Tuesday, October 19th | 13 Heshvan 5782

November 5, 2012 8:11 pm

British Actor Loses Friends in Attempt to Uncover Truth of Nazi Occupied Channel Islands

avatar by Zach Pontz

John Nettles in undated Jersey tourism ad. Photo: Wiki Commons.

In Britain John Nettles is well known as a television actor. He is especially well known on the island of Jersey where he has made his home for many years. In return he has been embraced by the locals as a native son. A few years ago he decided to step behind the camera, turning the lens on his home turf and the other surroundings islands, known as the Channel Islands, in an attempt to explore their role in WW 2. What he got was the documentary “Channel Islands at War.” The locals weren’t pleased with him about this, and the love affair between the two came to an end.

“The islanders didn’t like the way we talked about the resistance, didn’t like the way we talked about the collaboration or allegations of it and they didn’t like the way we talked about the treatment of the Jews by the administration of the islands,” Nettles said in an interview with The Daily Express.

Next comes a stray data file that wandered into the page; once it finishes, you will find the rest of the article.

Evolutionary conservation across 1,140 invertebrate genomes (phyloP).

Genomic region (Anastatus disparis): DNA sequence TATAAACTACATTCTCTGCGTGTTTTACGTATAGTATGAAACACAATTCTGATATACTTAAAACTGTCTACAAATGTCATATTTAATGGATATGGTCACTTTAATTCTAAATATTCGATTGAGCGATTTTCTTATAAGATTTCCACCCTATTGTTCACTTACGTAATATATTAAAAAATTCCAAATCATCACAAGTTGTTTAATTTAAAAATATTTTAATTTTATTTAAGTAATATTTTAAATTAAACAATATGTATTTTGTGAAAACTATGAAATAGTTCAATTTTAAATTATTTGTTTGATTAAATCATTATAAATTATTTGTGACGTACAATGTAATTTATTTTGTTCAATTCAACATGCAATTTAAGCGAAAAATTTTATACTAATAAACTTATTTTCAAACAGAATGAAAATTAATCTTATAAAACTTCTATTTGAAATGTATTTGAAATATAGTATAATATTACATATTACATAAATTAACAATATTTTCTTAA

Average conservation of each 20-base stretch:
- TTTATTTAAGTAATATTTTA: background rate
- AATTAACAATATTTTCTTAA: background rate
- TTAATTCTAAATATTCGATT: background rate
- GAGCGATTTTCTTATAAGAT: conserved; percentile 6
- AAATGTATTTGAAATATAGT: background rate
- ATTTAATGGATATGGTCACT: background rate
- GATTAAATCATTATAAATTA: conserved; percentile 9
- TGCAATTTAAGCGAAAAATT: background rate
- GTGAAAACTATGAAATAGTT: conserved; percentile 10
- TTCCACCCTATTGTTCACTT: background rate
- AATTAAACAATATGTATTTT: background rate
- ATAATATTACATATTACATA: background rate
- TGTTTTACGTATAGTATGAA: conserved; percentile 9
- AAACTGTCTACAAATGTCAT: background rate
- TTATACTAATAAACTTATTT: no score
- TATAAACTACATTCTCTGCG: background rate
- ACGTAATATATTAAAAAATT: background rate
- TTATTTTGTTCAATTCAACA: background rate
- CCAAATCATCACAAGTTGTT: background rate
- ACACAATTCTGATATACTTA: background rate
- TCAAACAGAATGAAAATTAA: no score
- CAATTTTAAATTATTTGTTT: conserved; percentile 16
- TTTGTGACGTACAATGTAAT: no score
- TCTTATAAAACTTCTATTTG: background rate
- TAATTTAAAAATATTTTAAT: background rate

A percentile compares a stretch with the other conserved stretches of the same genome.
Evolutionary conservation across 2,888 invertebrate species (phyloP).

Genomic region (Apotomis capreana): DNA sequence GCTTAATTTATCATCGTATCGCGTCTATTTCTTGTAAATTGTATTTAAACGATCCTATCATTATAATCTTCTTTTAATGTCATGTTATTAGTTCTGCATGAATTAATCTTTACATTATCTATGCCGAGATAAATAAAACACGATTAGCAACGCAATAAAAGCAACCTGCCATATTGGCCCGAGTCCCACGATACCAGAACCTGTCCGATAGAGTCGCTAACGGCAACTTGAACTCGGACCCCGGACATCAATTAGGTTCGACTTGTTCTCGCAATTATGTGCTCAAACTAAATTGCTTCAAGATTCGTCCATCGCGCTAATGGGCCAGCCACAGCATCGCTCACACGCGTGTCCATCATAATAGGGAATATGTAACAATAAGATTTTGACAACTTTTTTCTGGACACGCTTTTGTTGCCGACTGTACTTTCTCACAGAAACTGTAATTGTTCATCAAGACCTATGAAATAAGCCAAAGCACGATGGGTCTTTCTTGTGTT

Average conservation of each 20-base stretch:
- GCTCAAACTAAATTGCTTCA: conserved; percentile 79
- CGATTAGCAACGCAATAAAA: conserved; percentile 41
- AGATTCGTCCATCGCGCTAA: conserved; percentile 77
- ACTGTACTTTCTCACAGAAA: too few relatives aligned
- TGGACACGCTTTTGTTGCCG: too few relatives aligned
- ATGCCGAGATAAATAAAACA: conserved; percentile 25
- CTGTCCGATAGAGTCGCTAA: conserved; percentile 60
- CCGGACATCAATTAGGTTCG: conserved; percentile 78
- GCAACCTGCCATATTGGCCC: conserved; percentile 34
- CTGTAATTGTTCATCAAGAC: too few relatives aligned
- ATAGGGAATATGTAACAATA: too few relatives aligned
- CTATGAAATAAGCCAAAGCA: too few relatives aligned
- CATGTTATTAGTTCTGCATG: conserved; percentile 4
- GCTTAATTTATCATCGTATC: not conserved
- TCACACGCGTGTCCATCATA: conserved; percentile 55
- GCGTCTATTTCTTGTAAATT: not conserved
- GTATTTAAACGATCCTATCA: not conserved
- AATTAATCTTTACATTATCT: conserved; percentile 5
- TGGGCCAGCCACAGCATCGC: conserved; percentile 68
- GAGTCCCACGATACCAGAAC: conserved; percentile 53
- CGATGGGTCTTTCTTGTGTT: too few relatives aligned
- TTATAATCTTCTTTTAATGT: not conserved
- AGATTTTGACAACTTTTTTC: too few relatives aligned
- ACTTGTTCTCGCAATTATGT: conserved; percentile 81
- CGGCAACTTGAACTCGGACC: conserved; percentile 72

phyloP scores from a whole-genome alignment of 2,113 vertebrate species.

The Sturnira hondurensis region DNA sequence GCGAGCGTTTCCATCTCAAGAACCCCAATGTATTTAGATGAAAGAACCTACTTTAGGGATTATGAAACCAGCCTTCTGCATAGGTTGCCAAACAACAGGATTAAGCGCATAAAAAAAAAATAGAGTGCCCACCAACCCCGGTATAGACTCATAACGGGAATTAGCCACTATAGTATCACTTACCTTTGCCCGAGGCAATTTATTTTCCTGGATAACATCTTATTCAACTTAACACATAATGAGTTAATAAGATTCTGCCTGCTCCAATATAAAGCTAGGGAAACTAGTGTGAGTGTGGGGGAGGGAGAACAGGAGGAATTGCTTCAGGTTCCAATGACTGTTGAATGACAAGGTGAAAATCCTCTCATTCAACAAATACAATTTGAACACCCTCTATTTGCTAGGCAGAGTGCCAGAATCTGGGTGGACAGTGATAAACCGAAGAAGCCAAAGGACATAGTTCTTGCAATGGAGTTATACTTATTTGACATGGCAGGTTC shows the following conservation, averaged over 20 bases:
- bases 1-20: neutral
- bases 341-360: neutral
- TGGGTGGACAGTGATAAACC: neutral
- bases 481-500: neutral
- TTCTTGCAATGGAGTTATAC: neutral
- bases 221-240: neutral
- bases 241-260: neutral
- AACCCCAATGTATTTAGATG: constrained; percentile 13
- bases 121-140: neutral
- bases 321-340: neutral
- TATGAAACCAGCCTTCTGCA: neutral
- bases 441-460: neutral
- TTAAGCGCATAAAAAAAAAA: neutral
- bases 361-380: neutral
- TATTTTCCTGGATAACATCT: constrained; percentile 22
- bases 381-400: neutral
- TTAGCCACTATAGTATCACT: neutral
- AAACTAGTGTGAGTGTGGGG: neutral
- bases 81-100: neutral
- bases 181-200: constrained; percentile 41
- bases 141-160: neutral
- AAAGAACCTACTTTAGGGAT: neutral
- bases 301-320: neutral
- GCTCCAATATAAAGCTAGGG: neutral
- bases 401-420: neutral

The hostility doesn’t seem to bother Nettles, however. He is hard at work on a book which delves deeper into the subject. “There came a point when I thought, ‘Either I don’t tell this story and keep my friends or I tell it and lose them all,'” he told The Daily Express.

The Channel Islands – comprising Jersey, Guernsey, Alderney, Sark and Herm – were the only part of Britain ever to fall under Nazi rule. The common belief is that the relationship between the residents of the islands and the Nazis was reasonable and not nearly as morally corrupt as French collaboration, for instance.

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But Nettles found a different story. “It is more morally complex, ambiguous and difficult. It is the story of a sustained and wholesale attack on human values, of great suffering, venality and violence.”

“The Jewish question in the Channel Islands is one of the most difficult to address,” Nettles told The Daily Express. “People are deeply, deeply hurt by accusations that they are anti-Semitic, or that they were too much inclined to load the Jews on to the transporters.

“Their defense is, ‘We didn’t know what was going to happen to them’ but there seems to be a lack of awareness that the Jews were a special case in the Nazi ideology.”

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